3. EJECTMENT—EQUITABLE DEFENSE—HOW PLEADED. Where the defendant in an action of ejectment relies upon equities as a defense to the action, or where he alleges them in a cross-bill, and bases on them a prayer for equitable relief, he must set forth the facts on which he relies in the answer as fully as it would be necessary to state them in a bill in equity, praying a decree for a conveyance of the legal title. Department 1. Appeal from superior court, county of San Joaquin. D. M. Delmas, for appellant. Terry & McKinne and J. H. Budd, for respondent. McKINSTRY, J. This action is ejectment, brought by plaintiff as devisee under the will of Jose R. Arguello, deceased; the complaint alleging that Jose R. Arguello was seized in fee of the premises at the time of his death. The answer admits that Jose R. Arguello was in his life-time, and up to the fourteenth day of September, 1876, the owner in fee of the premises, but alleges that on that day he sold and conveyed said premises to the defendant for the consideration of $4,000, which was the full value thereof, and which sum was on that day fully paid by defendant Bours to said Arguello, and that said defendant entered into possession of said premises under said sale and not otherwise; that said defendant is, and since said fourteenth day of September, 1876, has been, the owner in fee of said premises; and that defendant F. A. Ruhl, at the time of the commencement of this suit, occupied and now occupies said premises as the tenant of the defendant Bours, and said Ruhl has and claims no right, etc., except as tenant, etc. If the foregoing is to be construed as being, in legal effect, merely a denial of the averments of complaint, the court below erred in refusing to give to the jury the instruction asked by counsel for the plaintiff, which reads as follows: “If the jury believe from the evidence that when the deed offered in evidence herein, and dated September 14, 1876, came into the hands of the defendant B. W. Bours, it had already been signed and acknowledged by J. R. Arguello, and that the name of B. W. Bours did not then appear therein, and that afterwards one Inglis, by direction of said Bours, in the absence of said Arguello, and without any authority from him, wrote the name of said Bours therein, and that thereupon said Bours took said deed and filed the same for record, the plaintiff is entitled to your verdict.”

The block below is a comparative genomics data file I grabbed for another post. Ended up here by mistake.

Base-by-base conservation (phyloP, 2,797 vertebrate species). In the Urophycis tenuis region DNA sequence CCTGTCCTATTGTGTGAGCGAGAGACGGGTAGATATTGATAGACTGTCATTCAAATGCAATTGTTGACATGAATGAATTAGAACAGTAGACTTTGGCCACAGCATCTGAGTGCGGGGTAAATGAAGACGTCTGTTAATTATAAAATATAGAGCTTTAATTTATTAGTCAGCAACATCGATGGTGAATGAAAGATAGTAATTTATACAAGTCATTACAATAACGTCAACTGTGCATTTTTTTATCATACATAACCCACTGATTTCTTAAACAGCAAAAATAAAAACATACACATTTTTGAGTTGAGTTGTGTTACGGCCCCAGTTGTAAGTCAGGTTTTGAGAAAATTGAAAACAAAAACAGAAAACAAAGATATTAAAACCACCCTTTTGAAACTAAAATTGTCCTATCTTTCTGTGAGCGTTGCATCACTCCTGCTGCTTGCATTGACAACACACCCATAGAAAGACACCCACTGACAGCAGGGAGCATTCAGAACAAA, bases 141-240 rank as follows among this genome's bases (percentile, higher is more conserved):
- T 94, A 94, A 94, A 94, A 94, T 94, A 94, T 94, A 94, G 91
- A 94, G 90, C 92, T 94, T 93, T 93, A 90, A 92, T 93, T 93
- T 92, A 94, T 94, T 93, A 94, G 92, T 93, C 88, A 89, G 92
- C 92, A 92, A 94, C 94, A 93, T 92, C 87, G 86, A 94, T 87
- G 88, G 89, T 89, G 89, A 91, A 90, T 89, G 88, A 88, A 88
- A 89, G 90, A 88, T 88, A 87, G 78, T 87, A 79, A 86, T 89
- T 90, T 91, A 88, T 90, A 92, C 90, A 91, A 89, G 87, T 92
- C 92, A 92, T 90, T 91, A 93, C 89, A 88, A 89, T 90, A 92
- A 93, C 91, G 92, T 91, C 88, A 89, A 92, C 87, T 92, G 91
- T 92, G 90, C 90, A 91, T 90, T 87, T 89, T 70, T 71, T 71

1See note at end of case.
Certainly the deed did not convey the legal title if Arguello never authorized the insertion of the name of defendant. That such authorization might be proved by circumstantial evidence does not affect the decision of the question. Nor is the decision of the question affected by the abolition of all distinctions between sealed and unsealed instruments. Civil Code, 1629. As to unsealed instruments, a blank could always be filled in by a person authorized by the maker. But the instruction above recited speaks of the absence of “any” authority from Jose R. Arguello for the insertion of the name of Bours. It is not necessary to determine whether the averment that Jose R. Arguello “conveyed” to defendant Bours on a certain day, and that the latter, since that day, has been “the owner in fee,” may be disregarded.